In the past decade, only a small number of films have been designated with the NC-17 label. Some recent examples would be “Sausage Party,” “Midsommar,” and “The King’s Man,” all of which were re-edited and resubmitted to the MPA for the more audience-friendly R rating. In the nine-decade history of the Oscars, 1969’s “Midnight Cowboy” is the only X-rated (a precursor to the modern NC-17 rating) film to win the golden statue for Best Picture. The film also won the Oscars for Best Adapted Screenplay and Best Director. And in addition to that, only four films hit with that label—without any re-editing for a different rating—have ever been Oscar-nominated: 1972’s “Last Tango in Paris” (Best Actor and Best Director), 1990’s “Henry & June” (Best Cinematography), and 2000’s “Requiem for a Dream” (Best Actress), which is a particular case in which the film received an NC-17 rating and a subsequent non-rating due to Darren Aronofsky’s noted refusal to re-edit anything for the ratings board (You can read more history about R-rated Oscar-nominated and winning films that were then re-edited because of their original NC-17 ratings here).

Courtesy: Netflix

While it’s clear that for both general moviegoing audiences and the awards circuit, an R rating is a more digestible choice, the NC-17 rating doesn’t necessarily take a film out of the running for accolades. Think of the non-stop awards conversation surrounding Steve McQueen’s 2011 erotic drama “Shame” starring Michael Fassbender. Fassbender received Best Actor nominations from the Critics Choice Awards, Golden Globes, and BAFTA but not the Oscars. Could a similar trajectory be in store for Ana de Armas?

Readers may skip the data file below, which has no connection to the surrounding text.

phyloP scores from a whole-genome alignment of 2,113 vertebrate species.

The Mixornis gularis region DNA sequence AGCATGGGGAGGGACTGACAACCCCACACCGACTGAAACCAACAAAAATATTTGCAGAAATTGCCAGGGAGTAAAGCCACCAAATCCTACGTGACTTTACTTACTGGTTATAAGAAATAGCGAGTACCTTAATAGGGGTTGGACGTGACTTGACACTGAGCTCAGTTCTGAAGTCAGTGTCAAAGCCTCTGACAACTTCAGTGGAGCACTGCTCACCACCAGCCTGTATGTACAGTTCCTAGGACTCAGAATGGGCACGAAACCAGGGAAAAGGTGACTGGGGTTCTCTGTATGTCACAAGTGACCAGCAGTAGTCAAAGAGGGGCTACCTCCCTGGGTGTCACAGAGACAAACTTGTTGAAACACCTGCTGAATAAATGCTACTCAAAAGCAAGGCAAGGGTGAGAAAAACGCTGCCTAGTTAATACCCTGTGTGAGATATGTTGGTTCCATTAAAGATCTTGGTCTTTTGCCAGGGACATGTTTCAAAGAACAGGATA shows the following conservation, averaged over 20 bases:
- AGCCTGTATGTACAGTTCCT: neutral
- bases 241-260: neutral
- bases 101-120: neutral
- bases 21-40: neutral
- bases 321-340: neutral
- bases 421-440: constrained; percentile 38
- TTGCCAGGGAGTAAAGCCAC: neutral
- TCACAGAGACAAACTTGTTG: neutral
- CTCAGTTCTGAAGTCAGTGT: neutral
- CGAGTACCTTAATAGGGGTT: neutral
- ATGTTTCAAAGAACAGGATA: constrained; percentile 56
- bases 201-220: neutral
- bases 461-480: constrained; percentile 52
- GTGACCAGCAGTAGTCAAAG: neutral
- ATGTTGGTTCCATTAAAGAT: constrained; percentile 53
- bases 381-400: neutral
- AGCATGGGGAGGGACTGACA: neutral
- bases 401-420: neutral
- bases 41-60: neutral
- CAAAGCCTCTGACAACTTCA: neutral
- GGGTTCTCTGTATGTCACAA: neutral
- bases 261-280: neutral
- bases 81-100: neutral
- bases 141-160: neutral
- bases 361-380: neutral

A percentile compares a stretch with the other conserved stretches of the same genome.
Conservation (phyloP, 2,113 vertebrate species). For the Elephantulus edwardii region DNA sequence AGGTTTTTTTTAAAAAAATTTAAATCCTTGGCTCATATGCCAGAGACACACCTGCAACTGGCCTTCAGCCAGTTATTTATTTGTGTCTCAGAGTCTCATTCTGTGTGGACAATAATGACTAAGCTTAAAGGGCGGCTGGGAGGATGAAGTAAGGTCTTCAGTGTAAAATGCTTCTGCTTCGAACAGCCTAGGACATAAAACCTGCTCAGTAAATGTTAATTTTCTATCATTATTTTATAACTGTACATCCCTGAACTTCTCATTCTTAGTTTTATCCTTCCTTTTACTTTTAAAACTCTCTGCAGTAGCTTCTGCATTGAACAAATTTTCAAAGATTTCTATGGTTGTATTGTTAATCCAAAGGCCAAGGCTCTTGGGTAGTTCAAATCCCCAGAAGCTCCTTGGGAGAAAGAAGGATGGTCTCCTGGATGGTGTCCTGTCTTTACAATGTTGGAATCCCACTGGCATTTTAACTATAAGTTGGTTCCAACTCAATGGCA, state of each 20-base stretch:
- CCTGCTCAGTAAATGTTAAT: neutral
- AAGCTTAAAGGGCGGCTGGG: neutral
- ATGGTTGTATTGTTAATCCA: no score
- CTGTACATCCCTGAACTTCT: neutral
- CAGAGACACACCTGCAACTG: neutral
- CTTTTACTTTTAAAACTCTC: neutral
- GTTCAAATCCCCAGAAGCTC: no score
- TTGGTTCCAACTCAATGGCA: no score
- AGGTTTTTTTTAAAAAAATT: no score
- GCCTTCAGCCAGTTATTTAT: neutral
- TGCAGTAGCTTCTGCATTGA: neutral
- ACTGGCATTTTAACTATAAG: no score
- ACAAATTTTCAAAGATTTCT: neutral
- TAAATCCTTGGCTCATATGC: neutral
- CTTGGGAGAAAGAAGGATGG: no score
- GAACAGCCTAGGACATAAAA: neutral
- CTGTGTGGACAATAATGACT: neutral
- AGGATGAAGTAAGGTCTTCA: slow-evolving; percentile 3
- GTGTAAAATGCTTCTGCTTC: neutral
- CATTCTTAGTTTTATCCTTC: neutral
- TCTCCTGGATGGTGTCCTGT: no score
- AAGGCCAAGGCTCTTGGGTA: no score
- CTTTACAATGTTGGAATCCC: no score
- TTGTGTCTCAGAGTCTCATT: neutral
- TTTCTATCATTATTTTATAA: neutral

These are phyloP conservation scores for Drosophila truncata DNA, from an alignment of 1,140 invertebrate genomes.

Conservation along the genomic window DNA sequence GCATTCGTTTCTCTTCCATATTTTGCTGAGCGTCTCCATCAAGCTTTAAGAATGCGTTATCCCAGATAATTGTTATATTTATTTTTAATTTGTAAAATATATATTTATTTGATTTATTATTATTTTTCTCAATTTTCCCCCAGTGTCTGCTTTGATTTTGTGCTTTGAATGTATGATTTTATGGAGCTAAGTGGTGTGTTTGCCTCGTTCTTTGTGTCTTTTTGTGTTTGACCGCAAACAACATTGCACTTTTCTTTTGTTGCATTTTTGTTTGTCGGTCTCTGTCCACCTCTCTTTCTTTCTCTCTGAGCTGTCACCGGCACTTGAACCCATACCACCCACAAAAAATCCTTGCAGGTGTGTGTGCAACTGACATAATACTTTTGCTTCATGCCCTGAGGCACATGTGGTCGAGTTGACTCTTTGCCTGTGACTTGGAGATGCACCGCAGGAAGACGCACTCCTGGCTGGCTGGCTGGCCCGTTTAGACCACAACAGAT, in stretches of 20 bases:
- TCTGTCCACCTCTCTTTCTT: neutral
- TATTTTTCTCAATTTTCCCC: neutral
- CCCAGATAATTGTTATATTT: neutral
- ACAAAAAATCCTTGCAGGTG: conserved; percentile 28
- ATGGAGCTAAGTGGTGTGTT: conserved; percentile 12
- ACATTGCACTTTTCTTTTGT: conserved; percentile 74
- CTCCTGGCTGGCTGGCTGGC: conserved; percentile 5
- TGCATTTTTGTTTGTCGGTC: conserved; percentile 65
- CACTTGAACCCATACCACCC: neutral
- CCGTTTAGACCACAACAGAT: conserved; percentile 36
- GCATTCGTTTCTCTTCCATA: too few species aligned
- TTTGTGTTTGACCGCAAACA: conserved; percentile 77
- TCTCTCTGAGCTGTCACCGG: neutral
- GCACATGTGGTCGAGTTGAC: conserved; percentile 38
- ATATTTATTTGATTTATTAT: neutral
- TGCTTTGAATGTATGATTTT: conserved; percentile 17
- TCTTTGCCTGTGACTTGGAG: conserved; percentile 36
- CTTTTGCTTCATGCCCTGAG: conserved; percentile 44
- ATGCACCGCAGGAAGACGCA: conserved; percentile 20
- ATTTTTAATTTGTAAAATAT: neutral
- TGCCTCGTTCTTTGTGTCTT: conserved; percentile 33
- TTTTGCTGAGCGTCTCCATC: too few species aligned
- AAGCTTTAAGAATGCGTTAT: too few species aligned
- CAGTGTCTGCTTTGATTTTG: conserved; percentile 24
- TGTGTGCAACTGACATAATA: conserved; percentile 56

Obtaining an R rating is a common ploy for major studios to help mitigate the harsher rating. Still, it’s important to note that streaming platforms, such as Netflix, which produces original content, do not have to adhere to this societal rule for approval. That’s what makes “Blonde” even more mystifying and special as it continues to make its way to Netflix on September 23rd.

Will Netflix feel the pressure to change the rating so that “Blonde” can be an awards darling contender? Who’s to say? For now, there’s no need to lose hope as there’s high certainty that if “Blonde” opens to rave reviews in its competing category at the 2022 Venice Film Festival, (still the only film festival it’s scheduled to screen at) it could change the conservative Academy tide or at least provide months of interesting ratings discourse leading up to the Academy Awards, given Netflix’s knack at awards campaigning which at the very least, results in nominations.

After all, some members of the Academy might prefer blondes.

[Originally published on Next Best Picture]